11. When it comes to religious freedom, some religions are more equal than others. In this year's Hobby Lobby decision, the Supreme Court decided that privately-held companies are people, too. And in the face of precedent and the clear intent of the Religious Freedom Restoration Act (RFRA), the religious views of the owners trump the rights of their employees to federal regulations governing health insurance coverage and access to birth control.
But in 2014, we also learned that some religions are more equal than others. In Town of Greece v. Galloway, the Roberts Court ruled that sectarian Christian prayers used to open a town council meeting did not violate the constitutional prohibition against government establishment of religion. Meanwhile, in Minnesota and Georgia, municipalities tried to prevent Muslim organizations from using space in commercially-zoned areas to hold prayer services. In the face of the First Amendment and the 2000 Religious Land Use and Institutionalized Persons Act (RLUIPA), St. Anthony and Kennesaw initially refused provide the same accommodation they previously provided to Christian groups. (In December, both towns backed down, one in the face of a Justice Department lawsuit, the other to public opinion.)
12. The Equal Protection Clause apparently doesn't apply to women. The Affordable Care Act does not mandate insurers cover vasectomies for men. But if a dude goes to get one anywhere in America, he doesn't face the prospect of urologists who refuse to perform them, protesters blocking access to a procedure they consider a "mortal sin" or facilities not deemed equal to hospital standards.
But if a woman chooses to undergo another, completely legal medical procedure--abortion--the 14th Amendment's Equal Protection Clause apparently does not apply. In state after state, clinics are being closed for not meeting certain facilities standards. Doctors are prohibited from performing abortions if they lack hospital admitting privileges nearby. Telemedicine to provide remote medication abortions is being banned. Trampling further of physicians' free speech rights, doctors may be required to perform unnecessary and invasive ultrasound procedures, inform women of mythical links to breast cancer and even more mythical "post-abortion syndrome" and prevented from telling their patients about fetal infirmities that could influence a decision to have an abortion. State law and religious doctrine can also enable hospitals, clinics and doctors to refuse life-saving treatment to women in crisis.
Apparently, 42 years after Roe v. Wade and 23 years after the Planned Parenthood v. Casey, an "undue burden" on access to health care is no problem. For American women, that is.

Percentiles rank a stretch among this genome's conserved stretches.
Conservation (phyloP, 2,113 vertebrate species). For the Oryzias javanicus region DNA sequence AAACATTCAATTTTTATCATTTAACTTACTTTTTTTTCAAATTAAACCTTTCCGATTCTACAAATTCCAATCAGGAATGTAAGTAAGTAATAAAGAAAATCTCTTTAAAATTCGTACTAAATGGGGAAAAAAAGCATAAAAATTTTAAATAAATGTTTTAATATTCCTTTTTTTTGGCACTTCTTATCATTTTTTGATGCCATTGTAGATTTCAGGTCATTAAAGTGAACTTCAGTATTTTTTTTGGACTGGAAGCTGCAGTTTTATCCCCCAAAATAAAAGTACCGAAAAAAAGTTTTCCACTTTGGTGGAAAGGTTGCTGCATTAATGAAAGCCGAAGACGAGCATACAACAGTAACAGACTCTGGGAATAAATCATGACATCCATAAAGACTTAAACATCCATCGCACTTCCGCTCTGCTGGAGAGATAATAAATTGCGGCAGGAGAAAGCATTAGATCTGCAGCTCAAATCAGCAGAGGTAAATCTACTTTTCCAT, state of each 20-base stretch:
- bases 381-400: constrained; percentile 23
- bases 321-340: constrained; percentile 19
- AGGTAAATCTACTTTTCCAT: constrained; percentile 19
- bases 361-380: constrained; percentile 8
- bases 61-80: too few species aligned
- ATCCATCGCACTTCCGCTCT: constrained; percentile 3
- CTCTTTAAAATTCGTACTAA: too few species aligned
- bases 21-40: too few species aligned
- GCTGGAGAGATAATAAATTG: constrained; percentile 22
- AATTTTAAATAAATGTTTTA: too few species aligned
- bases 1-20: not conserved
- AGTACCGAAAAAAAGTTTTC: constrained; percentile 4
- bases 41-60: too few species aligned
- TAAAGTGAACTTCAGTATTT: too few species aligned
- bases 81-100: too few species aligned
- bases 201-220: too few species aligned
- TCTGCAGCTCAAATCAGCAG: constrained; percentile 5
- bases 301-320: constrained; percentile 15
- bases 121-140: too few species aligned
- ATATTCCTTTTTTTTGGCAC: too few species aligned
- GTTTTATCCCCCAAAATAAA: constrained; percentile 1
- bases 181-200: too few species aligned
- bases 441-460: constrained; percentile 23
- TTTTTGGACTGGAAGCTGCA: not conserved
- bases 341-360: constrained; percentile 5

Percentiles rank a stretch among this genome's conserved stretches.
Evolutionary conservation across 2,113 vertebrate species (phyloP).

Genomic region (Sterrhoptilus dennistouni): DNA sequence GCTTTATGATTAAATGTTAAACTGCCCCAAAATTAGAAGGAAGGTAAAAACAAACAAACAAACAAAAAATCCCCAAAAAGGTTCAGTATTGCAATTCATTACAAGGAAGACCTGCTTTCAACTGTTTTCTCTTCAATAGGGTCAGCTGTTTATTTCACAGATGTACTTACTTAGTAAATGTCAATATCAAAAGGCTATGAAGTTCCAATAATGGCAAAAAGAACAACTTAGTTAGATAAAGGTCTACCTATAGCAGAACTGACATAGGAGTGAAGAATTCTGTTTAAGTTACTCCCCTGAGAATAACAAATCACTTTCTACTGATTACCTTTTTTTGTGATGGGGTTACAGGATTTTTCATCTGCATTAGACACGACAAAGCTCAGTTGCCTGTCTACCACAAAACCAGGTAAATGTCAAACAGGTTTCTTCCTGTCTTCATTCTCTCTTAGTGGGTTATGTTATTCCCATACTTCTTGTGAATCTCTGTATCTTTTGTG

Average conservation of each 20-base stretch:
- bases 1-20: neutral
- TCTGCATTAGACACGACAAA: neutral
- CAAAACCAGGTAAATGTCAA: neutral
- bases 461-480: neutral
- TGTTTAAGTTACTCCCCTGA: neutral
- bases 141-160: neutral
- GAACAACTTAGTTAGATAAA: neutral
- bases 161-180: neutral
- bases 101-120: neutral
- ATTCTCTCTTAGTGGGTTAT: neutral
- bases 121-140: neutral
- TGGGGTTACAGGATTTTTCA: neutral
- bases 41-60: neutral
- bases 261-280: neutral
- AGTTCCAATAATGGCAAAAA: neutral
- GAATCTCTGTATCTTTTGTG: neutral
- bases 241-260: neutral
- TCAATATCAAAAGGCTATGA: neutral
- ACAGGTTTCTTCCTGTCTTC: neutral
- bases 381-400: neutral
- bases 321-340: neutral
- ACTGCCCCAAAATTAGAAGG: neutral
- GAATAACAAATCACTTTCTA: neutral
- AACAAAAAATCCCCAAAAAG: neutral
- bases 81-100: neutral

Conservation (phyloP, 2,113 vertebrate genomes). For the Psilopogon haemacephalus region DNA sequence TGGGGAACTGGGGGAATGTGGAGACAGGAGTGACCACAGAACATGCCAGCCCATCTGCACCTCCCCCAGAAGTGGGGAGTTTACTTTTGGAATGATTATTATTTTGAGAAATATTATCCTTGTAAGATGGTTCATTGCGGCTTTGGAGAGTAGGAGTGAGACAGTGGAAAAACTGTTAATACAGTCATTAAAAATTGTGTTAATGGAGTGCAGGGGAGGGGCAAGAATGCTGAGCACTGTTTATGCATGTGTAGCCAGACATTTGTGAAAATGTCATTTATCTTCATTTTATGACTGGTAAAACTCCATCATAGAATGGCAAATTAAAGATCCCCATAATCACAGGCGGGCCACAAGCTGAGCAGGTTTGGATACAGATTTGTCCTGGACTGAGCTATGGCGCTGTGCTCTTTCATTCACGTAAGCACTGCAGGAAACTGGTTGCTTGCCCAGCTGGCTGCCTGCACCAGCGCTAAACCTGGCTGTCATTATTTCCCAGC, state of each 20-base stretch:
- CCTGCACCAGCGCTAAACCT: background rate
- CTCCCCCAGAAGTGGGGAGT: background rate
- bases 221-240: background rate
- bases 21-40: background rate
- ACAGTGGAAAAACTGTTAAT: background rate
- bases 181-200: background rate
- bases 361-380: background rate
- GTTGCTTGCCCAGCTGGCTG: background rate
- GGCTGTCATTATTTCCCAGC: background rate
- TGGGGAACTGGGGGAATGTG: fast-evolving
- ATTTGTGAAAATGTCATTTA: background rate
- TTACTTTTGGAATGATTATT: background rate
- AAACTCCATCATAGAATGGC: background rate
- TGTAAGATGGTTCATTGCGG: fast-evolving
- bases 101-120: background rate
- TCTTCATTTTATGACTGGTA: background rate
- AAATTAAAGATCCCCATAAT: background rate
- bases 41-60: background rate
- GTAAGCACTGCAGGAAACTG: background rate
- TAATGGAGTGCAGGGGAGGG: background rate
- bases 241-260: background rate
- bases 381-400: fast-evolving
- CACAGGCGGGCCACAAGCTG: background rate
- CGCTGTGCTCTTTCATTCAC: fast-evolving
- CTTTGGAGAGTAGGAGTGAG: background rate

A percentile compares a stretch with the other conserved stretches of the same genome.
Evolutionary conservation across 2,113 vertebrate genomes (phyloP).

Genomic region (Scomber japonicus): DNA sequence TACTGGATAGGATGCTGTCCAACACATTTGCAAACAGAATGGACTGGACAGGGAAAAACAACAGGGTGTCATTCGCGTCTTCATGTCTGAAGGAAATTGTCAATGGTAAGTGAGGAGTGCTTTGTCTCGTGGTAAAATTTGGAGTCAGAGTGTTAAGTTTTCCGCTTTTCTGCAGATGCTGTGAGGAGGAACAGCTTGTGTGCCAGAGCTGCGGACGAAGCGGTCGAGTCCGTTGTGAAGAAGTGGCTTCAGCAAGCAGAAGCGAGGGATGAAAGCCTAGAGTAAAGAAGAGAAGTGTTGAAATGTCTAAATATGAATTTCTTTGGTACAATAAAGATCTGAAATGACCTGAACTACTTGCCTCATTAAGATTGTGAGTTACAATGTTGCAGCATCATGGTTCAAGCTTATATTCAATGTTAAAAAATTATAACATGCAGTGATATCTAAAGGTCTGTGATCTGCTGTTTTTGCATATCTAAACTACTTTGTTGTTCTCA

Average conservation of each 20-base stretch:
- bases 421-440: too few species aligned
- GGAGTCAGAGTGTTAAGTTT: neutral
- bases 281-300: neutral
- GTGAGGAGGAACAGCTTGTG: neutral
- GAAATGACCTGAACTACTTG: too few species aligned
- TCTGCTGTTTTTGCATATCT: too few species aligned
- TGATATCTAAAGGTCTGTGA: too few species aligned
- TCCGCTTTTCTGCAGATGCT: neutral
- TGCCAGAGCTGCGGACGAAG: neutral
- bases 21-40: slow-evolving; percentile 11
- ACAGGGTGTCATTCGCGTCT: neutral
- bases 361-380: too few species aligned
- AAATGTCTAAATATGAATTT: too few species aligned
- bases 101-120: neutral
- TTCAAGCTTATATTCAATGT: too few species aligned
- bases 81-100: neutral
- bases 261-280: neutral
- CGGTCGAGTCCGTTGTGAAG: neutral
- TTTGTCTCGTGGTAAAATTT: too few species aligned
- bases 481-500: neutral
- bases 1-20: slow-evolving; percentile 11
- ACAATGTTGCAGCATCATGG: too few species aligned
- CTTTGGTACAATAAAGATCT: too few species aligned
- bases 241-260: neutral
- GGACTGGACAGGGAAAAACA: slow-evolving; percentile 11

13. Sanctions on Cuba are good. Sanctions on South Africa were bad. Recognizing that the rationale for the U.S. embargo against Cuba--the Cold War threat from the Soviet Union--disappeared decades ago, most Americans are just fine with President Obama's reestablishment of diplomatic relations with the government in Havana. Still, the usual suspects among the assortment Cuban-American irredentists, aging anti-Communist crackpots and knee-jerk, Cro-Magnon conservatives are apoplectic.
Some of them, like National Review editor Rich Lowry, offered a novel defense for their continued, anachronistic hard line against the Castro regime.

If Cuba were a racist apartheid-style system rather than a Communist dictatorship, no one would be so eager to do business with it.

Sadly for Lowry's comical attempt at revisionist history, there was no shortage of conservatives "eager to do business" with apartheid South Africa. Among them were the National Review and President Ronald Reagan.
14. Prosecuting President Bush's torture team is "criminalizing politics," but Obama's executive action on immigration requires impeachment. As the National Journal has documented, virtually every president since FDR has availed himself of deferred action to enable millions of Mexicans, Europeans, Vietnamese, Cubans, Haitians and countless other nationalities to remain in the United States without fear of deportation. Among them was President Ronald Reagan, who repeatedly used his executive authority and "prosecutorial discretion" to prioritize immigration enforcement, just as President Obama seeks to do now. But for this and other supposed acts of lawlessness, Congressional Republicans are variously suing Obama, threatening to block his executive and judicial nominees and even calling for impeachment.
As it turns out, President Reagan didn't just offer Barack Obama a precedent for executive action on immigration. Reagan also signed the UN Convention Against Torture, which among other things required future presidents to prosecute those ordering or perpetrating acts of torture. As he explained in his 1988 signing statement:

The core provisions of the Convention establish a regime for international cooperation in the criminal prosecution of torturers relying on so-called "universal jurisdiction." Each State Party is required either to prosecute torturers who are found in its territory or to extradite them to other countries for prosecution.

By refusing to prosecute the Bush torture team over its regime of detainee torture, President Obama is not faithfully executing the laws of the land. But had he done so as required by U.S. and international, right-wingers charged that Obama would be guilty of something else.
"Criminalizing conservatism."


Jon Perr
Jon Perr is a technology marketing consultant and product strategist who writes about American politics and public policy.